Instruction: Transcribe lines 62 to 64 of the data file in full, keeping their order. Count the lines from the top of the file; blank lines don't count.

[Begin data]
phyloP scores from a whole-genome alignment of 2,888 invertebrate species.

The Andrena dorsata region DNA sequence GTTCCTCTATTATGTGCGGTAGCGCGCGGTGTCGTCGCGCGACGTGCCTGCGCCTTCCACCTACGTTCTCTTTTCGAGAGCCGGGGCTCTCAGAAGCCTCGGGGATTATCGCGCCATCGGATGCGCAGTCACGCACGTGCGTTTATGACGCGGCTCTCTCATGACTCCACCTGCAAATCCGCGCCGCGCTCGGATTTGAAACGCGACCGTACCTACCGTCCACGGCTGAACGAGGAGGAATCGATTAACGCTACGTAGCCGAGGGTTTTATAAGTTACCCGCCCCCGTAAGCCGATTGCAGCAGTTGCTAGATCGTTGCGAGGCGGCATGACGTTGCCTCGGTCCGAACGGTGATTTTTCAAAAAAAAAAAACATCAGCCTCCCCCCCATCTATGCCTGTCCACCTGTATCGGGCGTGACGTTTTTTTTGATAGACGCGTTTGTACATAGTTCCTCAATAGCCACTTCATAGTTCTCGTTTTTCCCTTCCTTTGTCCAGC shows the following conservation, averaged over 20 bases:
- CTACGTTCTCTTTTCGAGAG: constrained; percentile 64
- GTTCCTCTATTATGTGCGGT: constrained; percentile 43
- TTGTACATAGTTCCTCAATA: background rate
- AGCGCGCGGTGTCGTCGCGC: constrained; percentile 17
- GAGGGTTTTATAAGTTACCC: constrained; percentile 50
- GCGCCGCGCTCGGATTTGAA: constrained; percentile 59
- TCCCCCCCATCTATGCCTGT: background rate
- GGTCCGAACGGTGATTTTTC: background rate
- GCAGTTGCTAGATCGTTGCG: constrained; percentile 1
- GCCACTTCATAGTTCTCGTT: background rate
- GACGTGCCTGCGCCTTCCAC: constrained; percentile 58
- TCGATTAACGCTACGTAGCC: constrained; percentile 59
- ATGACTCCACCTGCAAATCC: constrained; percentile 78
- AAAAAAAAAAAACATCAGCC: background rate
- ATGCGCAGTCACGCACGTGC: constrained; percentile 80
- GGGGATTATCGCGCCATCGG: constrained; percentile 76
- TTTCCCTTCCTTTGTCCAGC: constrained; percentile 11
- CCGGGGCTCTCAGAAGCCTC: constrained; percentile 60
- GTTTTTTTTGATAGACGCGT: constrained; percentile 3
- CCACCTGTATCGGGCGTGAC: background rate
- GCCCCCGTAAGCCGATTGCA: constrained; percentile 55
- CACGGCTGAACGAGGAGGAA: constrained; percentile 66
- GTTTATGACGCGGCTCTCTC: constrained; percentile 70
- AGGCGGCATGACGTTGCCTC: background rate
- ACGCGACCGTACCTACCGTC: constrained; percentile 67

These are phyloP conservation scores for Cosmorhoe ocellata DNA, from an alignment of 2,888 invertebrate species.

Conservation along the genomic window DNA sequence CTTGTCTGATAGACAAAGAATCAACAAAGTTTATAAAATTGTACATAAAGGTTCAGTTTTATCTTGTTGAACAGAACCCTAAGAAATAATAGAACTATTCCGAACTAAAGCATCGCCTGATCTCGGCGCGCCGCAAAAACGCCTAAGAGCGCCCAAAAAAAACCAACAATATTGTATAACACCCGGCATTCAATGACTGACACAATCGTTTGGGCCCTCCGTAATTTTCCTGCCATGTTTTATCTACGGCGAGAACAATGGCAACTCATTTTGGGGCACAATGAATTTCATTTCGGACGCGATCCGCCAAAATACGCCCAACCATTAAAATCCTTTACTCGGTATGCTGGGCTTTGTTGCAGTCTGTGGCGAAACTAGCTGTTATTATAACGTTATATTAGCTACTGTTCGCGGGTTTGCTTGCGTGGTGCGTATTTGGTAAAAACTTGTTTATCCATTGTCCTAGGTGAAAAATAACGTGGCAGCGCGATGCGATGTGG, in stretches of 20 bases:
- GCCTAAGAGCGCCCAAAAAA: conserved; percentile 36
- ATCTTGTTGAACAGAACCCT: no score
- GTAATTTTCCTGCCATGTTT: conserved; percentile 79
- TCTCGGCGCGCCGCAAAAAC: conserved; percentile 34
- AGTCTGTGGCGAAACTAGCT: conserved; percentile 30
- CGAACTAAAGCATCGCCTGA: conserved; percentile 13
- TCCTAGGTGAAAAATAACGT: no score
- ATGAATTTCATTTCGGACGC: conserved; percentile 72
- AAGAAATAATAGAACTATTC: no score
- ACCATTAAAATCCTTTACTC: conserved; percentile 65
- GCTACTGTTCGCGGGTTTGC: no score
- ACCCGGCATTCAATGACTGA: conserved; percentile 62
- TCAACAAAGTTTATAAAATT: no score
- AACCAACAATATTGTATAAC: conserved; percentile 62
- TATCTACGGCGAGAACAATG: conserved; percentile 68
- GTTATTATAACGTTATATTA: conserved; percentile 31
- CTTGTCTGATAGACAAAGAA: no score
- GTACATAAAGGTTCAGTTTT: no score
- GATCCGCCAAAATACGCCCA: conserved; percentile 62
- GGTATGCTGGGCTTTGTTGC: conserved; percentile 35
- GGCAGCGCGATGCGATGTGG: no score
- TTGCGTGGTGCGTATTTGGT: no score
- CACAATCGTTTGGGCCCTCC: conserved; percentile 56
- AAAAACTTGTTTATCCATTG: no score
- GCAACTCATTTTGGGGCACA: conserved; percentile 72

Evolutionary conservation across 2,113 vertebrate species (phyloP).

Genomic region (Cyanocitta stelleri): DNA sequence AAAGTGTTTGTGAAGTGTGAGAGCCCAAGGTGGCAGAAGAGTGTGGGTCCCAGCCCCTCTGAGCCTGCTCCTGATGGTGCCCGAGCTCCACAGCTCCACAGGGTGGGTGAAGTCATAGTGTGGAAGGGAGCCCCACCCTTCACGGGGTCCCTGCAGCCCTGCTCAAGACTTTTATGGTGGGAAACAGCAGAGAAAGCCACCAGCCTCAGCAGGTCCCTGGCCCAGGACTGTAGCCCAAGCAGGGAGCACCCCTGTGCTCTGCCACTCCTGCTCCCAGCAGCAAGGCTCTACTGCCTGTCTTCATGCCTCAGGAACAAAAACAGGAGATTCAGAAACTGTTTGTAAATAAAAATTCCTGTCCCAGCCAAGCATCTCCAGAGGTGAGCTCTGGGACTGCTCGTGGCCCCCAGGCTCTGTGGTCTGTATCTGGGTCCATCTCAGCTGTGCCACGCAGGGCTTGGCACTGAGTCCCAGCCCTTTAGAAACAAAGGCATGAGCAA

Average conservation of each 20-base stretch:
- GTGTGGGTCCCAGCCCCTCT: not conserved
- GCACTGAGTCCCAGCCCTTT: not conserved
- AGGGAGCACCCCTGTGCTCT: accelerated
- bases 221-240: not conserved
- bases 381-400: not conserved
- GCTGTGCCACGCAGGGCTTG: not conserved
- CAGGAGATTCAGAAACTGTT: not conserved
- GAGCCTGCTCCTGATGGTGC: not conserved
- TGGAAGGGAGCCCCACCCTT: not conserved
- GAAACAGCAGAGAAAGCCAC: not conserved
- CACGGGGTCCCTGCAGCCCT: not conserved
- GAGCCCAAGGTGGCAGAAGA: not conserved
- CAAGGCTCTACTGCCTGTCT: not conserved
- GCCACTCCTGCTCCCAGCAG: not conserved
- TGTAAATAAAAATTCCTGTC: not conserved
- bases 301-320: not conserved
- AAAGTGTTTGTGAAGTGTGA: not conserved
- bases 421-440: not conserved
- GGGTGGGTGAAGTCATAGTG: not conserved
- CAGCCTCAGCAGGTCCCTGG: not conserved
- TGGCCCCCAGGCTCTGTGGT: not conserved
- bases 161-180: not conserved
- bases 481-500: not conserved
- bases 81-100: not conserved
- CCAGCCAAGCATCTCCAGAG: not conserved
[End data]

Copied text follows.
- bases 381-400: not conserved
- GCTGTGCCACGCAGGGCTTG: not conserved
- CAGGAGATTCAGAAACTGTT: not conserved